Mamdouh Habib cleared by court to sue over torture
Grievance theater. Litigation jihad by a malevolent creep. A sick joke. Typical Mohammedan warfare according to the Al Qaeda playbook. Only a totally ignorant or complicit judiciary could allow this frivolous lawsuit, this Â absurd waste of taxpayers money to go ahead.
FORMER detainee Mamdouh Habib has been cleared by the Federal Court to sue the Australian government for aiding and abetting his torture by foreign agents in Pakistan, Egypt, Afghanistan and Guantanamo Bay. The Australian
The Local Jihad
WE didn’t need the Rudd Government to tell us this week that, ahem, our own Muslim community is now a growing terrorist threat.
What we needed was to hear what the Government planned to do about it.
And the answers in its new White Paper on counter-terrorism?
Virtually zilch. Not even a word on whether it would be wise to cut immigration from Muslim nations, now running at about 28,000 a year.
Nor was there anything about ending the mad multiculturalism that rewards most those who integrate least.
Rather the reverse. The Government promised more of the stuff that’s clearly not doing the job – more of that “multiculturalism and respect for cultural diversity to maintain a society that is resilient to the hate-based and divisive narratives that fuel terrorism”.
Hey, guys. If multiculturalism has made us so “resilient to the hate-based and divisive narratives” of jihadism, why does your White Paper admit that “numerous terrorist attacks” have had to be “thwarted” in Australia since 2001, and that we now have 20 people jailed on terrorism charges, 38 people charged after anti-terrorism operations (presumably all, or mostly, Muslims, too) and 40 more denied passports?
That’s sure a lot of strife from just 340,000 Australian Muslims, as measured by the last census.
We’ve actually got more Buddhists here, but when did you last hear of any plotting to blow us up?
Like I said, the threat from our own home-grown or imported jihadists was already perfectly clear.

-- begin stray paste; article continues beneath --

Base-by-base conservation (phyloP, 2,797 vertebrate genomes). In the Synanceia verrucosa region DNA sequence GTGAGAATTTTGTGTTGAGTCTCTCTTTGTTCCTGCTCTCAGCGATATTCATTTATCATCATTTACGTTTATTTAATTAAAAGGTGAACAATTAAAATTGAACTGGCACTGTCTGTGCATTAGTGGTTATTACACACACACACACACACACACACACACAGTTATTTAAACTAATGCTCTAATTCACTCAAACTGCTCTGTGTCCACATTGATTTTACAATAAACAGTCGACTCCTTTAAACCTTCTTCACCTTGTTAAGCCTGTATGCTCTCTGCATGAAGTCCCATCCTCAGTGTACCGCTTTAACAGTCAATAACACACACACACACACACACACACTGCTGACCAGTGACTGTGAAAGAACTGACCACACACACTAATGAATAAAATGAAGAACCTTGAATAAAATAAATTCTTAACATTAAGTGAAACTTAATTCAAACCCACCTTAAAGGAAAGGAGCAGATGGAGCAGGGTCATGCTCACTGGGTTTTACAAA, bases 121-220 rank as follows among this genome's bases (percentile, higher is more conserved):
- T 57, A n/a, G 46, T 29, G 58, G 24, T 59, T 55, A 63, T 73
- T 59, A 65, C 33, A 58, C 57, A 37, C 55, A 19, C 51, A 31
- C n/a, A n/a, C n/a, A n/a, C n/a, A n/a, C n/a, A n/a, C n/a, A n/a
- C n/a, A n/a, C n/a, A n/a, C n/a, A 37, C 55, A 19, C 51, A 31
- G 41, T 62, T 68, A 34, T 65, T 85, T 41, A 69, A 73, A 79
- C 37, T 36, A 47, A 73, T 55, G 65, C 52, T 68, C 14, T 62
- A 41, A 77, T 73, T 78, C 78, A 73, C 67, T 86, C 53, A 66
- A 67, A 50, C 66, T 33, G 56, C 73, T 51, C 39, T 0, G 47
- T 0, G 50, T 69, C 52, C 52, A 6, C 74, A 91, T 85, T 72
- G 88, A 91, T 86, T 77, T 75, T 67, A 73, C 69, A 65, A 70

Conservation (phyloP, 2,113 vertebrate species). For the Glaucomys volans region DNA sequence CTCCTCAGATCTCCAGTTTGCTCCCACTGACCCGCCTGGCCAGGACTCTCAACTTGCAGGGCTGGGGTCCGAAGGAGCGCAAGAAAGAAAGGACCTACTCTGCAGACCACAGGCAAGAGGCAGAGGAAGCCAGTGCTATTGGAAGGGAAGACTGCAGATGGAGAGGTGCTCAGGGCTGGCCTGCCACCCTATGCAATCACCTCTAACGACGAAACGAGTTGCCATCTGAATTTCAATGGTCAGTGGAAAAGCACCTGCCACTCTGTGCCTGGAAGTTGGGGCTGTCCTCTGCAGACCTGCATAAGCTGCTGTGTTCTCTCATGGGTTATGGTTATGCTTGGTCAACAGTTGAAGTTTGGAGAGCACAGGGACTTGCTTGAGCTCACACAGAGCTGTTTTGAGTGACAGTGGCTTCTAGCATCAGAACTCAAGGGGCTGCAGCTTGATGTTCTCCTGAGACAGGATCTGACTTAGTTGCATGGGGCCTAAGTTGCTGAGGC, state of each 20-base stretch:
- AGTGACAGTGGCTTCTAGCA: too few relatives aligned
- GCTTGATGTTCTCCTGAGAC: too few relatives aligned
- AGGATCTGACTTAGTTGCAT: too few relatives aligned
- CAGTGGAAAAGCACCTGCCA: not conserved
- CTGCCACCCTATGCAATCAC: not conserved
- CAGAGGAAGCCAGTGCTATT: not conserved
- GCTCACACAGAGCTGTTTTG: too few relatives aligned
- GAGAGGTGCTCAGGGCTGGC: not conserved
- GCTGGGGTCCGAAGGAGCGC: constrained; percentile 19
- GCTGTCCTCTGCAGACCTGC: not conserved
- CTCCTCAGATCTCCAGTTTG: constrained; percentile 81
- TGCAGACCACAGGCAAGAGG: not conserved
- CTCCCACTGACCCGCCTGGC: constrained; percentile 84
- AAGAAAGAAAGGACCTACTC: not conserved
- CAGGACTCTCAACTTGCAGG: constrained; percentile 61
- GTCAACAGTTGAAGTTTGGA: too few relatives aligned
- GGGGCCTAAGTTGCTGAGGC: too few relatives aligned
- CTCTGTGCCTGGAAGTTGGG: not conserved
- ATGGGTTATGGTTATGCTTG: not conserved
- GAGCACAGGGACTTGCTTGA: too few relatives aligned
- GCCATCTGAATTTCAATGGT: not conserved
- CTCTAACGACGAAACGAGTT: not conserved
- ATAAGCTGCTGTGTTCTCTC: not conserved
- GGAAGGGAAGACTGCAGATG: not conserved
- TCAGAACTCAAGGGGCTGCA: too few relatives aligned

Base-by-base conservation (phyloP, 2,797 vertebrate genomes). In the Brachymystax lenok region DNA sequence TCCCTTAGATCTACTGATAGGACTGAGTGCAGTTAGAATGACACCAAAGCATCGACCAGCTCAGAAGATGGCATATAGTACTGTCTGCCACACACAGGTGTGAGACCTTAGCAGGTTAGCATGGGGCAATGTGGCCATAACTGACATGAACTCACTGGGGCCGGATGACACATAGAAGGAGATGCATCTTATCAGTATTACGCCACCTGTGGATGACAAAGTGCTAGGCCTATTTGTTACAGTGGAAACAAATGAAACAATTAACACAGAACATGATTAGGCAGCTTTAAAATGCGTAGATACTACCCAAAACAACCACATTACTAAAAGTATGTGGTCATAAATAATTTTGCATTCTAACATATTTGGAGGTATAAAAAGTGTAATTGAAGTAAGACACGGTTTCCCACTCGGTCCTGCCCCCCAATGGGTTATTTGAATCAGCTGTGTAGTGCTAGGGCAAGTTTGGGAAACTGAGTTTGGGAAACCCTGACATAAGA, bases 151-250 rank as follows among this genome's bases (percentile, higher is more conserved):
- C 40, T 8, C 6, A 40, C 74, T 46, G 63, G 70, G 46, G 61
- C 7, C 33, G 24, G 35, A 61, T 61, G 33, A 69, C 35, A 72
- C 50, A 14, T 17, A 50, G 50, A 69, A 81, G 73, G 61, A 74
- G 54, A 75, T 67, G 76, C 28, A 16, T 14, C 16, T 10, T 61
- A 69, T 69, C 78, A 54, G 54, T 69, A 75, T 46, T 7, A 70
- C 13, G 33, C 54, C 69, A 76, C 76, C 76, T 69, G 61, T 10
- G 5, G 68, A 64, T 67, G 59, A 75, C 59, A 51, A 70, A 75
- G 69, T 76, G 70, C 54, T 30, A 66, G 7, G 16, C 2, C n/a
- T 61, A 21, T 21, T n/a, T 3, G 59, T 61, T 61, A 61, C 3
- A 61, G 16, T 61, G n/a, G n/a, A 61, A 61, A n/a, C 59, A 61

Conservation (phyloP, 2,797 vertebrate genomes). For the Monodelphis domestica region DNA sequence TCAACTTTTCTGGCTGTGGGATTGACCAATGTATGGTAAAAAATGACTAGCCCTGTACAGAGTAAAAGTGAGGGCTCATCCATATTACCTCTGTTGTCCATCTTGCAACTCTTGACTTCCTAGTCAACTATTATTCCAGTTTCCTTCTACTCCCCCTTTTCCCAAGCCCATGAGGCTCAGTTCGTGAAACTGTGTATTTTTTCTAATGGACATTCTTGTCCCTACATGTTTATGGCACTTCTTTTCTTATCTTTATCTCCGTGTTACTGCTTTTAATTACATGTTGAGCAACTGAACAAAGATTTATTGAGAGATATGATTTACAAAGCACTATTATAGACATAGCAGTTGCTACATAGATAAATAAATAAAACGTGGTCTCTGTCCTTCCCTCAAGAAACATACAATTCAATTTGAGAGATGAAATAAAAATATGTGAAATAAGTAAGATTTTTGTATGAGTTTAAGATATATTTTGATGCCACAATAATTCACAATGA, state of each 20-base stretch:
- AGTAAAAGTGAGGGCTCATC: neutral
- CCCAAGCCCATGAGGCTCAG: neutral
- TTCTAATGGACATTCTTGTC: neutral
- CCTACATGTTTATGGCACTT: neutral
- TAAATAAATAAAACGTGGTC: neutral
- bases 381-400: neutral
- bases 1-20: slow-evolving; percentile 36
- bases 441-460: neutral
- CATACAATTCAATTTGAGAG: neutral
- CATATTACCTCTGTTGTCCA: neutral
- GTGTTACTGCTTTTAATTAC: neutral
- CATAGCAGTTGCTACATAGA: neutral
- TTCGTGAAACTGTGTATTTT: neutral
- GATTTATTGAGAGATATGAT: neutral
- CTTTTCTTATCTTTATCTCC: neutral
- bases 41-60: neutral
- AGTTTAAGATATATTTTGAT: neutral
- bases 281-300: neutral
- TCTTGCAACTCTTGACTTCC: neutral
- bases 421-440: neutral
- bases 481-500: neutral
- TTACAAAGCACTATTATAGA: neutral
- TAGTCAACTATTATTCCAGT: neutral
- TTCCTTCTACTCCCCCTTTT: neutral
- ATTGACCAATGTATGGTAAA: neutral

We could figure that out just from this month’s news that another five Muslims in Sydney had been jailed for plotting terrorism and gathering 12 firearms, 28,000 rounds of ammunition and four boxes of material for high explosives.
But even more of a wake-up were the comments from so many leaders of our Muslim community.
Uthman Badar, from the Australian arm of the extremist Hizb ut-Tahrir, cried persecution, and claimed poor Muslims were being prosecuted merely for their ideas: “The anti-terror laws were designed to silence Muslims through fear and intimidation.”
Samir Dandan, from the Lebanese Muslim Association, also fed the poor-us-against-them division, saying Muslims believed they were punished harder than the rest of us, while Keysar Trad, of them Islamic Friendship Association, blamed the “anger” of Muslims on our own alleged violence against Islamic countries.
Even more worryingly, 10 imams and 20 Muslim “community leaders” met in Lakemba, at Australia’s biggest mosque, to sign a statement demanding police show them proof that the five jailed men had criminal intentions.
Never mind that the police evidence had been enough to convince an Australian jury: “Until we see the real evidence, we believe that the reason for the arrests and convictions
is that these young men expressed or hold opinions that contradict Australia’s foreign policy towards majority Muslim countries.”
Meanwhile, outside the mosque, The Australian reported, “a group of young men pumped their fists in the air and accused ASIO of being dogs”.
This is the scenario, repeated so often over the past decade, that every Australian could see for themselves – of Muslims planning or waging jihad, only to be defended or excused by “community leaders”.
And this is the reality that the Government’s White Paper now concedes in the frankest language I’ve heard in public.